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•1 tablespoon melted butter, for brushing, plus 1 cup (2 sticks) unsalted butter, softened, for the batter
•1 generous tablespoon plain whisked cake flour, for dusting, plus 1 2/3 cups cake flour, for the batter (whisk, don’t sift, before measuring)
•2 rounded tablespoons (one 0.8-ounce packet) dried buttermilk
•1 teaspoon baking powder
•1/4 rounded teaspoon salt
•4 ounces bittersweet chocolate, finely chopped
•1 1/3 cups granulated sugar
•4 extra-large eggs, made tepid by submerging in a bowl of very hot tap water for 10 minutes
•2 teaspoons pure vanilla extract
•2 teaspoons minced lemon or orange zest (optional)
•Powdered sugar, for dusting (optional)
1) To set up: Preheat the oven to 350F. Brush the interior of a 9 x 5-inch loaf pan with the melted butter, and then sprinkle the greased surface with 1 generous tablespoon of cake flour. Tilt the pan to coat it with flour, and then knock out any excess.
2) To assemble the cake batter:Whisk together 1 2/3 cups of cake flour with the dried buttermilk, baking powder, and salt and sift this into another bowl. Melt the chocolate either in the top of a double boiler over barely simmering water, or in a microwave, on high power, for 1 minute (stirring after the first 30 seconds). Using an electric mixer, fitted with the paddle attachment, beat the softened butter, until lightened. Add the sugar, in increments, beating well after each addition. In a 2-cup capacity liquid measuring cup (or other vessel with a spout), beat the eggs with the vanilla and zest, if using. Drizzle the beaten eggs into the creamed butter mixture, a little at a time, allowing each addition to be fully incorporated before adding the next. When done, the mixture should be very light. Stop the machine and, using a large rubber spatula, scrape the butter down from the sides and up from the bottom. Beat briefly. Stop the machine and add a heaping 1/2 cup of the flour mixture. Turn the machine on low, then up to medium and mix until the flour is almost totally incorporated. Continue to stop the machine, as you add another scoop of the flour mixture, and then beat again until almost combined. After adding all the dry ingredients, beat the batter, still on medium speed, for 30 to 40 seconds, or until the batter is very smooth and silky looking.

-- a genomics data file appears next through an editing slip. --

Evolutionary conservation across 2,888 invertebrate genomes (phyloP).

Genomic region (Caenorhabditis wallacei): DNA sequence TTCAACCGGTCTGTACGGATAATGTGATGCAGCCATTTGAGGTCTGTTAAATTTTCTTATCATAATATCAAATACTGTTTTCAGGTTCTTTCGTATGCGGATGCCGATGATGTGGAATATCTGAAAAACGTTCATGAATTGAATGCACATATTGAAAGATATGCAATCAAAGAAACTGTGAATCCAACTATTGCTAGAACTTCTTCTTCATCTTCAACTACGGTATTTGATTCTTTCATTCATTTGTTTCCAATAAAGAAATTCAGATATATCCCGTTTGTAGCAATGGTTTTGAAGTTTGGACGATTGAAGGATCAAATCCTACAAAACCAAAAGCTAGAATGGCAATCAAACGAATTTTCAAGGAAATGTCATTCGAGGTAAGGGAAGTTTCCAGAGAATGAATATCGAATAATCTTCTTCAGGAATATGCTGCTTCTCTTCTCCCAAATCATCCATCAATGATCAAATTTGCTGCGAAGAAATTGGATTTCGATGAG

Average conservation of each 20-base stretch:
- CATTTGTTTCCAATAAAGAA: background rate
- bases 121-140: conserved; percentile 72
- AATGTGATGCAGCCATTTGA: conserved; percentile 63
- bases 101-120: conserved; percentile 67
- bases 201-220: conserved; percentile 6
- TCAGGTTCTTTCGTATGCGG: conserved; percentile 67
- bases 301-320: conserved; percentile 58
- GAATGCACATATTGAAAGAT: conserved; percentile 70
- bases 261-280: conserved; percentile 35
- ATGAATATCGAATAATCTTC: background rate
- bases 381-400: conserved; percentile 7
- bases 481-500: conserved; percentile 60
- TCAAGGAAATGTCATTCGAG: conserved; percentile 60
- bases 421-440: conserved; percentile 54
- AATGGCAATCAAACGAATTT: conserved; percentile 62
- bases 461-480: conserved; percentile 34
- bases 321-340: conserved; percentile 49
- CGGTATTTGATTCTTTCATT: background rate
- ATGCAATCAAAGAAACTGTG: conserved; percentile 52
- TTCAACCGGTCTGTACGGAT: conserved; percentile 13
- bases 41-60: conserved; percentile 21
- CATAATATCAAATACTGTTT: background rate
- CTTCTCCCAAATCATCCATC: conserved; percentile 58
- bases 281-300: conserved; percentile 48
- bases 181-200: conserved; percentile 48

3) To assemble the marble pound cake: Scrape half the plain batter into another bowl and add the melted chocolate to the first bowl, folding it in until homogenous. Use a large, clean rubber spatula to transfer half the plain cake batter to the prepared loaf pan and, using a short, metal, off-set spreading spatula, spread batter out, covering the bottom of the pan. Do this same thing with half of the chocolate batter, using a clean off-set spatula, spreading it on top of the first layer of plain batter. Repeat this with the plain batter and then with the rest of the chocolate batter, creating 4 layers in all.
Beginning at one end of the loaf, drag a plain table knife through the batter, going up and down, in a soft sweeping swirling motion, making large loops at the top and then at the bottom, while traveling to the opposite end of the loaf pan (think of making a figure-8 over and over again). Don’t overdo this, however, or you’ll actually lose your marbled design. When done, pull the knife blade straight up and out of the batter, and gently smooth the top, using a short metal spreader. Place the pan into the center of the preheated oven and reduce the temperature to 325F. Bake for 1 hour and 10 minutes, or until a tester comes out clean and the cake is golden. Place the pan on a wire rack and, carefully run a knife around the sides of the pan. Turn the cake out of the pan and let it cool on the rack. Just before serving, dust the top with confectioner’s sugar, if desired, and cut into thick slices.
Plain Pound Cake Variation:
Prepare the batter as directed, omitting the chocolate. Add the entire batter to the prepared pan and smooth the top. Bake for 65 minutes (about 5 minutes less than you would a marbled pound cake). Cool and serve as previously described.
Timing is Everything:
If you love pound cake (and who doesn’t?) why not keep several sealed bags of the dry mixture in your pantry? That way, it’s much quicker to get this cake into the oven.
Article printed from Lauren Groveman: Strengthening Lives through Cooking and Life Coaching: http://www.laurengroveman.com